“Dating apps are a prime destination for scammers looking to prey on vulnerable individuals seeking romance. Reports from around the globe all show a similar trend in the rise of romance scams resulting in losses in the millions. According to the Federal Trade Commission (FTC), in the past five years, people have reported losing a staggering $1.3 billion to romance scams.
“On dating apps, the currency of trust is what is most often abused by scammers. They create fake profiles using stolen photographs and pose as someone else. Once connected, they may tout get rich quick schemes, especially cryptocurrency investment scams, to lure unsuspecting users into fake investment websites in order to steal their funds. Scammers may also seek out login credentials for national banks or peer to peer payment apps like Cash App, Venmo and PayPal. Additionally, scammers might claim to be in financial trouble and they may ask you to wire them money or send them gift cards. These are just a few of the techniques scammers may employ to steal money from dating app users.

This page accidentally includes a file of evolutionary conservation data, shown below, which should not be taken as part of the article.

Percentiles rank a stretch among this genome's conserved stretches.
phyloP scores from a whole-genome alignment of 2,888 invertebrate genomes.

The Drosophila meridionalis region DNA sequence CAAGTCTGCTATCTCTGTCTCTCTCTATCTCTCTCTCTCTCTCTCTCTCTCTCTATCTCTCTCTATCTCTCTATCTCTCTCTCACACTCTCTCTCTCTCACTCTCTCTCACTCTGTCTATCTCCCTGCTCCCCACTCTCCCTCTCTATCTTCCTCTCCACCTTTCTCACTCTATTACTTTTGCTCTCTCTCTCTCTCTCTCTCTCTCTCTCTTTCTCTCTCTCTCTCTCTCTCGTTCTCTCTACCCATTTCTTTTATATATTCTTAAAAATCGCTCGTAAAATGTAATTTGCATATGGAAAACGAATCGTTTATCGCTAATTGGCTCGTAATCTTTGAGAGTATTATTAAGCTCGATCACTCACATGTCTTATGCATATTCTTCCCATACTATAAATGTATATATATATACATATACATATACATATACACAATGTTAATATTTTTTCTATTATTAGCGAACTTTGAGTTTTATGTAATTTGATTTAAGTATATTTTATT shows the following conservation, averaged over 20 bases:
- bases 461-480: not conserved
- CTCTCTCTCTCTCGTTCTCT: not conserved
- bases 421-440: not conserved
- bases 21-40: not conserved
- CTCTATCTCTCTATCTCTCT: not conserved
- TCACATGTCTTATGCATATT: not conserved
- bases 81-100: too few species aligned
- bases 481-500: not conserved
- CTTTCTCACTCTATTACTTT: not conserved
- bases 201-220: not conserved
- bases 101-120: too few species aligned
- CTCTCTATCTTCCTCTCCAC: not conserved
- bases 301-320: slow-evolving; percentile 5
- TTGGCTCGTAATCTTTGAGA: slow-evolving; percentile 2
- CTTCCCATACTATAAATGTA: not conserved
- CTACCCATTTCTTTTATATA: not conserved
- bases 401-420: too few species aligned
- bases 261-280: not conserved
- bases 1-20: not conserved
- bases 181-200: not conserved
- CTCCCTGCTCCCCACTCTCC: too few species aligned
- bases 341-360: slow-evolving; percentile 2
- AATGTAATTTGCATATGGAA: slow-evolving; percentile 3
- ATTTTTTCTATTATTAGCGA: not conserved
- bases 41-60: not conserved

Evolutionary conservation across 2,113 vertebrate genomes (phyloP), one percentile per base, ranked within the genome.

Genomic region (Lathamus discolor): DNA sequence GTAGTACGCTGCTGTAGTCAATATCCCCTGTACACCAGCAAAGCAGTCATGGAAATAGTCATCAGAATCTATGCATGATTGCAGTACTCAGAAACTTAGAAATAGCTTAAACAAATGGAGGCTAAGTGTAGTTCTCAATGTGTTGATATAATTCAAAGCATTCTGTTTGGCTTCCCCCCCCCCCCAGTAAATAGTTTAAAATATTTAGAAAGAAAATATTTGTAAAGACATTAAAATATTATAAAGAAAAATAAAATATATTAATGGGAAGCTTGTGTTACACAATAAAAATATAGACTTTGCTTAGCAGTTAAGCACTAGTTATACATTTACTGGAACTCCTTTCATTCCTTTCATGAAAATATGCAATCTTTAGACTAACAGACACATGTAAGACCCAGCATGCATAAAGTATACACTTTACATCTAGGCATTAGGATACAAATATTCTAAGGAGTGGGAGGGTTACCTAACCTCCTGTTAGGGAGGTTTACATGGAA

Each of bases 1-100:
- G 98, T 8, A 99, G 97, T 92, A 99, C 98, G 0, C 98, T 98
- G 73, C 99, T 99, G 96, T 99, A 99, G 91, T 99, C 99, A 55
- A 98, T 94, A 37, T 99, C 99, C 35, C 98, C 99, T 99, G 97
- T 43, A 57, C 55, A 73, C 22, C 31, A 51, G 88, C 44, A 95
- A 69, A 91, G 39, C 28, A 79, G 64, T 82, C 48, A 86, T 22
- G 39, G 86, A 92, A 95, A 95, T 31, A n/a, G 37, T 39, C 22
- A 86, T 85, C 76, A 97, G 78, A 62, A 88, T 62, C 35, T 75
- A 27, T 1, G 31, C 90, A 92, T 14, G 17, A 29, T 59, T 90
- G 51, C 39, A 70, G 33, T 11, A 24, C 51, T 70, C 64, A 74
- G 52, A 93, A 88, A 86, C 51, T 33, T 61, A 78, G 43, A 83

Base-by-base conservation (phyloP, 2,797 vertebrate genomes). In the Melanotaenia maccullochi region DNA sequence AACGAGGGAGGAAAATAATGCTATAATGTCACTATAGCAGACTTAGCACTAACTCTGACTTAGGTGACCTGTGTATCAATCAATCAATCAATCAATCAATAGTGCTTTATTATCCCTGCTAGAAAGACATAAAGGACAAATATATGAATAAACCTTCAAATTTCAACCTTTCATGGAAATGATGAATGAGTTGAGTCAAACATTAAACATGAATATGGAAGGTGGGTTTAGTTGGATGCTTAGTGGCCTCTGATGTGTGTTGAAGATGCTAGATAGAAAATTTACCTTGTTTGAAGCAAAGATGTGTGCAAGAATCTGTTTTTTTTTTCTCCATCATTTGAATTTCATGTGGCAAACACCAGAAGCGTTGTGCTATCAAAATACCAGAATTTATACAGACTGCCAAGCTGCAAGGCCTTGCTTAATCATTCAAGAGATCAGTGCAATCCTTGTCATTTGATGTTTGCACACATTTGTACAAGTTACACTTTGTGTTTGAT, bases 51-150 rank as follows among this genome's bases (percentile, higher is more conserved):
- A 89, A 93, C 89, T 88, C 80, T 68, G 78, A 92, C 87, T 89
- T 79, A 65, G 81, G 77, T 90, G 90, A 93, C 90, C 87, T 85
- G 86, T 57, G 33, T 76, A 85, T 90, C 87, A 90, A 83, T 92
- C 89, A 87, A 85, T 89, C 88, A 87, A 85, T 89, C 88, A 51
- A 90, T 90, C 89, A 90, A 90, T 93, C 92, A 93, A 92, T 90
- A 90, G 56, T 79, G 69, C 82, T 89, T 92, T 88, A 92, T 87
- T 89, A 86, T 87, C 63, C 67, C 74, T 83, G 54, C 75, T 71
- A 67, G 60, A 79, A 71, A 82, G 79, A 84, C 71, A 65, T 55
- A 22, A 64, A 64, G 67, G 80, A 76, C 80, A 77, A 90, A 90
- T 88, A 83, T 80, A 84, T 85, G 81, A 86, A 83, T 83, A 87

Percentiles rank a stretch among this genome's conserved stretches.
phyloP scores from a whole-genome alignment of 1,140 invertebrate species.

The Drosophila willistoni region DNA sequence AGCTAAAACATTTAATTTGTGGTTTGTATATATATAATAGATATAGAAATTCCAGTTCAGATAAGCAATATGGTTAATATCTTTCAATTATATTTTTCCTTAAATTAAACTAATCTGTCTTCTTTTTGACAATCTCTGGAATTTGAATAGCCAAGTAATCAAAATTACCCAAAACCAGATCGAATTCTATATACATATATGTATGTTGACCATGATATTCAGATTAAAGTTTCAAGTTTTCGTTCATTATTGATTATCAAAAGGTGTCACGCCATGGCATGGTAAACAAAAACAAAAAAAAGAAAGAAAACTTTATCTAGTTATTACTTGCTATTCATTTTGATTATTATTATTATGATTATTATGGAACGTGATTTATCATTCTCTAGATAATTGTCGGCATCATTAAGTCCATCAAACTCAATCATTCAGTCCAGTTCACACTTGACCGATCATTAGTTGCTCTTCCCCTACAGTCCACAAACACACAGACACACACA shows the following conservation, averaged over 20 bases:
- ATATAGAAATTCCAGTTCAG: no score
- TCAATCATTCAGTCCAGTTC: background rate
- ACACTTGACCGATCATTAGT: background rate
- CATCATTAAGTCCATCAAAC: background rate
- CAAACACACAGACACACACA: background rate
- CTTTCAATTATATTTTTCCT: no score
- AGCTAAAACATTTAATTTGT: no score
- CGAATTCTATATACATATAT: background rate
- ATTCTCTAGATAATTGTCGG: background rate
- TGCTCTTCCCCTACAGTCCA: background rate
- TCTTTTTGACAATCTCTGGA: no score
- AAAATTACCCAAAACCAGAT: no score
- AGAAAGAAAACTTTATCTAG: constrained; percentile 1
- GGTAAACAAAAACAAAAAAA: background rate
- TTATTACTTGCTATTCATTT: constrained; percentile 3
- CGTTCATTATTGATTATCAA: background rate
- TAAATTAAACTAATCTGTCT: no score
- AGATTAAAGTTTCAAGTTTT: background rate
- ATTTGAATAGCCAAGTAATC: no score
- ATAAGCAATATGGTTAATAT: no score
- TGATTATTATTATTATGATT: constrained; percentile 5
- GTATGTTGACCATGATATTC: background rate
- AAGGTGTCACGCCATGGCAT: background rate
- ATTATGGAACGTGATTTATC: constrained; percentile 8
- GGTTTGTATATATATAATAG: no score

“One way that the dating apps can deal with some of the fake profiles is by using a verification mechanism whereby users have to take a photograph of themselves using certain criteria in order to earn a verified badge and have the ability to message users. While this might seem like extra work and could prevent users from signing up, it would certainly lower the prevalence of fake profiles, though it wouldn’t stop some determined scammers from swindling others out of money by creating their profiles and building a fake persona outside of the apps as the Tinder Swindler did.
“For dating app users, it’s increasingly important to remain sceptical, especially when being asked to participate in a get rich quick scheme around cryptocurrency, or to send money to someone you barely know. Scepticism is the pillar by which dating app users can ensure they don’t fall for the lion share of these types of scams. If you do come across a suspicious account, use the reporting tool built into the dating apps to flag these profiles.” – Satnam Narang, Staff Research Engineer, Tenable